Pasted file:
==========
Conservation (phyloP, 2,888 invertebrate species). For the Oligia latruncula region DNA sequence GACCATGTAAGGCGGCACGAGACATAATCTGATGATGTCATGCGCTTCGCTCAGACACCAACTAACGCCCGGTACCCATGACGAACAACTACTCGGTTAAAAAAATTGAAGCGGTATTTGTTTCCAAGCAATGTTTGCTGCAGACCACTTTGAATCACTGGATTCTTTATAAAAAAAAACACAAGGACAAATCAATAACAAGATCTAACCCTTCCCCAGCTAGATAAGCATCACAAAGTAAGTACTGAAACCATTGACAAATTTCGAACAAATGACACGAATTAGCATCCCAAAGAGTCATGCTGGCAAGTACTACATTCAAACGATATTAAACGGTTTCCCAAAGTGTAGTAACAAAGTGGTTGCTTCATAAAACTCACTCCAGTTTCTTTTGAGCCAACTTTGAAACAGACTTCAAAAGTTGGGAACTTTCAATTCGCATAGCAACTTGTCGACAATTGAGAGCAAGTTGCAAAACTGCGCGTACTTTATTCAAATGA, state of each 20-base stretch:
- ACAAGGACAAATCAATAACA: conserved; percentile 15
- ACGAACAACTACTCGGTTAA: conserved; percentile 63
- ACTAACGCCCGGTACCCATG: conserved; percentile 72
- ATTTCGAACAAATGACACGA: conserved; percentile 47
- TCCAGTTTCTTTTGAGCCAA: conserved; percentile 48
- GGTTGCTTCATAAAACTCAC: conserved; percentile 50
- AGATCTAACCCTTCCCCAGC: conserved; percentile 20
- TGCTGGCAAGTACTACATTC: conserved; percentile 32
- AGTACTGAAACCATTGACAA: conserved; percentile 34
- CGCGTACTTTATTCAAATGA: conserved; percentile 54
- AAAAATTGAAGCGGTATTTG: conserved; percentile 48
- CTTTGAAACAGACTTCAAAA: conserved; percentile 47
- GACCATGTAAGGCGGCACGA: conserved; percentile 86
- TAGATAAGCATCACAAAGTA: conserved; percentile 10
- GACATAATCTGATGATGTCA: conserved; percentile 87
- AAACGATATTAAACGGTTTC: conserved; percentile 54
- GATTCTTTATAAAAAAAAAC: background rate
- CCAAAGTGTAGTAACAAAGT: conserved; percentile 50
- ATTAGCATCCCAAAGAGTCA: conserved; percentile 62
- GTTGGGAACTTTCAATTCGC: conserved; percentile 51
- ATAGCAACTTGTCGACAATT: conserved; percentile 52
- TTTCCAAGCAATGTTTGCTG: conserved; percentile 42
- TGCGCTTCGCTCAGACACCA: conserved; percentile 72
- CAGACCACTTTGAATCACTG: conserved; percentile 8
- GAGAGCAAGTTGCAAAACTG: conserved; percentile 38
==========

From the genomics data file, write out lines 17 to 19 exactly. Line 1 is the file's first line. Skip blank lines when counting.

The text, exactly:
- AAACGATATTAAACGGTTTC: conserved; percentile 54
- GATTCTTTATAAAAAAAAAC: background rate
- CCAAAGTGTAGTAACAAAGT: conserved; percentile 50